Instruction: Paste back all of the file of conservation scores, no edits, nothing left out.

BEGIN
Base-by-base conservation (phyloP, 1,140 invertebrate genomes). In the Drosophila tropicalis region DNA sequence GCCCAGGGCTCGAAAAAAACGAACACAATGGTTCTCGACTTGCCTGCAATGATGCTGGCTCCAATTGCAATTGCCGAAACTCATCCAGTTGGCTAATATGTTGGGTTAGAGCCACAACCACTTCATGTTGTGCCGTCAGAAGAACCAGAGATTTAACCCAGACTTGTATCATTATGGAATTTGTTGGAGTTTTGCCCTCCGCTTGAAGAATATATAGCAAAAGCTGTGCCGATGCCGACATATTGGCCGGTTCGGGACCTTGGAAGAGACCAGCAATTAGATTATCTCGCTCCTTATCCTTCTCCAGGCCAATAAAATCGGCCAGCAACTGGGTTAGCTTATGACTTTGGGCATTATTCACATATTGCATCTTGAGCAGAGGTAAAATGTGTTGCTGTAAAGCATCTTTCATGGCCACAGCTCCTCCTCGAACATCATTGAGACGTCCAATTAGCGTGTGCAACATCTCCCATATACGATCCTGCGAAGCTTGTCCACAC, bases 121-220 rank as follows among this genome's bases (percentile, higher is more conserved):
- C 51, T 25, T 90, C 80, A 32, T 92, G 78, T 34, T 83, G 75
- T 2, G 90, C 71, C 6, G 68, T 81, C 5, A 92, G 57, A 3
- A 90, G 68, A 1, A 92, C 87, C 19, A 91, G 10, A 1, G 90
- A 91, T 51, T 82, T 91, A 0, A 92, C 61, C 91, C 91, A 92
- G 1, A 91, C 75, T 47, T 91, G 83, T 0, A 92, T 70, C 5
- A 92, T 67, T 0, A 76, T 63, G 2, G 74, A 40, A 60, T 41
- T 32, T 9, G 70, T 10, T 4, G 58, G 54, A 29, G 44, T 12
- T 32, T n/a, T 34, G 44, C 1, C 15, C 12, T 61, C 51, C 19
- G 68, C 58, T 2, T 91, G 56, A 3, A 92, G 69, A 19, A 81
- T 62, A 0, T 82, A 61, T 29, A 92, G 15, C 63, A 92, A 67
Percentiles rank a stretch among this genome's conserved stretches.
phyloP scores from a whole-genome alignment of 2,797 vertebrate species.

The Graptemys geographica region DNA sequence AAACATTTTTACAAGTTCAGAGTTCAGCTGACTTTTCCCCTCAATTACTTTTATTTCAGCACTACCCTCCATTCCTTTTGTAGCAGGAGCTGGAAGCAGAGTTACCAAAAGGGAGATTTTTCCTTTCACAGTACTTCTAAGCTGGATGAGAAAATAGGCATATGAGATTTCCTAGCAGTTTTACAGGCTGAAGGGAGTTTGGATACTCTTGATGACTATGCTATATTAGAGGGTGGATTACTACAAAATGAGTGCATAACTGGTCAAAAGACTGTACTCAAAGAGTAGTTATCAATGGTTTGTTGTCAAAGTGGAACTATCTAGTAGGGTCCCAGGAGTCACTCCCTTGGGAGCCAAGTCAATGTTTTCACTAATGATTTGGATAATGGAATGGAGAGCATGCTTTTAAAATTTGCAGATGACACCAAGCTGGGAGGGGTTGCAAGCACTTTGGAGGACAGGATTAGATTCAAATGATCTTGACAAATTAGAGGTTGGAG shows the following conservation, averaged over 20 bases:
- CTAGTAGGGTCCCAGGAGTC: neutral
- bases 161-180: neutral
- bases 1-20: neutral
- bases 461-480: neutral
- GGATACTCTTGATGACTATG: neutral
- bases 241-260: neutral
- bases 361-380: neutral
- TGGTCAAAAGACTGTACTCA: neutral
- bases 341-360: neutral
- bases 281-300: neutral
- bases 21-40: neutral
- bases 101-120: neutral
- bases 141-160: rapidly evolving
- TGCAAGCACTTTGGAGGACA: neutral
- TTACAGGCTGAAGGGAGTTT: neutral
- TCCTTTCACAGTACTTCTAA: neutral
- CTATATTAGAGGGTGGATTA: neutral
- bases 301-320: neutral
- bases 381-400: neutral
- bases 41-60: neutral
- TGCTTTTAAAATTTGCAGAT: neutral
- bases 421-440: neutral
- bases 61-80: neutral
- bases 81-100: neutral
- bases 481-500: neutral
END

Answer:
Base-by-base conservation (phyloP, 1,140 invertebrate genomes). In the Drosophila tropicalis region DNA sequence GCCCAGGGCTCGAAAAAAACGAACACAATGGTTCTCGACTTGCCTGCAATGATGCTGGCTCCAATTGCAATTGCCGAAACTCATCCAGTTGGCTAATATGTTGGGTTAGAGCCACAACCACTTCATGTTGTGCCGTCAGAAGAACCAGAGATTTAACCCAGACTTGTATCATTATGGAATTTGTTGGAGTTTTGCCCTCCGCTTGAAGAATATATAGCAAAAGCTGTGCCGATGCCGACATATTGGCCGGTTCGGGACCTTGGAAGAGACCAGCAATTAGATTATCTCGCTCCTTATCCTTCTCCAGGCCAATAAAATCGGCCAGCAACTGGGTTAGCTTATGACTTTGGGCATTATTCACATATTGCATCTTGAGCAGAGGTAAAATGTGTTGCTGTAAAGCATCTTTCATGGCCACAGCTCCTCCTCGAACATCATTGAGACGTCCAATTAGCGTGTGCAACATCTCCCATATACGATCCTGCGAAGCTTGTCCACAC, bases 121-220 rank as follows among this genome's bases (percentile, higher is more conserved):
- C 51, T 25, T 90, C 80, A 32, T 92, G 78, T 34, T 83, G 75
- T 2, G 90, C 71, C 6, G 68, T 81, C 5, A 92, G 57, A 3
- A 90, G 68, A 1, A 92, C 87, C 19, A 91, G 10, A 1, G 90
- A 91, T 51, T 82, T 91, A 0, A 92, C 61, C 91, C 91, A 92
- G 1, A 91, C 75, T 47, T 91, G 83, T 0, A 92, T 70, C 5
- A 92, T 67, T 0, A 76, T 63, G 2, G 74, A 40, A 60, T 41
- T 32, T 9, G 70, T 10, T 4, G 58, G 54, A 29, G 44, T 12
- T 32, T n/a, T 34, G 44, C 1, C 15, C 12, T 61, C 51, C 19
- G 68, C 58, T 2, T 91, G 56, A 3, A 92, G 69, A 19, A 81
- T 62, A 0, T 82, A 61, T 29, A 92, G 15, C 63, A 92, A 67
Percentiles rank a stretch among this genome's conserved stretches.
phyloP scores from a whole-genome alignment of 2,797 vertebrate species.

The Graptemys geographica region DNA sequence AAACATTTTTACAAGTTCAGAGTTCAGCTGACTTTTCCCCTCAATTACTTTTATTTCAGCACTACCCTCCATTCCTTTTGTAGCAGGAGCTGGAAGCAGAGTTACCAAAAGGGAGATTTTTCCTTTCACAGTACTTCTAAGCTGGATGAGAAAATAGGCATATGAGATTTCCTAGCAGTTTTACAGGCTGAAGGGAGTTTGGATACTCTTGATGACTATGCTATATTAGAGGGTGGATTACTACAAAATGAGTGCATAACTGGTCAAAAGACTGTACTCAAAGAGTAGTTATCAATGGTTTGTTGTCAAAGTGGAACTATCTAGTAGGGTCCCAGGAGTCACTCCCTTGGGAGCCAAGTCAATGTTTTCACTAATGATTTGGATAATGGAATGGAGAGCATGCTTTTAAAATTTGCAGATGACACCAAGCTGGGAGGGGTTGCAAGCACTTTGGAGGACAGGATTAGATTCAAATGATCTTGACAAATTAGAGGTTGGAG shows the following conservation, averaged over 20 bases:
- CTAGTAGGGTCCCAGGAGTC: neutral
- bases 161-180: neutral
- bases 1-20: neutral
- bases 461-480: neutral
- GGATACTCTTGATGACTATG: neutral
- bases 241-260: neutral
- bases 361-380: neutral
- TGGTCAAAAGACTGTACTCA: neutral
- bases 341-360: neutral
- bases 281-300: neutral
- bases 21-40: neutral
- bases 101-120: neutral
- bases 141-160: rapidly evolving
- TGCAAGCACTTTGGAGGACA: neutral
- TTACAGGCTGAAGGGAGTTT: neutral
- TCCTTTCACAGTACTTCTAA: neutral
- CTATATTAGAGGGTGGATTA: neutral
- bases 301-320: neutral
- bases 381-400: neutral
- bases 41-60: neutral
- TGCTTTTAAAATTTGCAGAT: neutral
- bases 421-440: neutral
- bases 61-80: neutral
- bases 81-100: neutral
- bases 481-500: neutral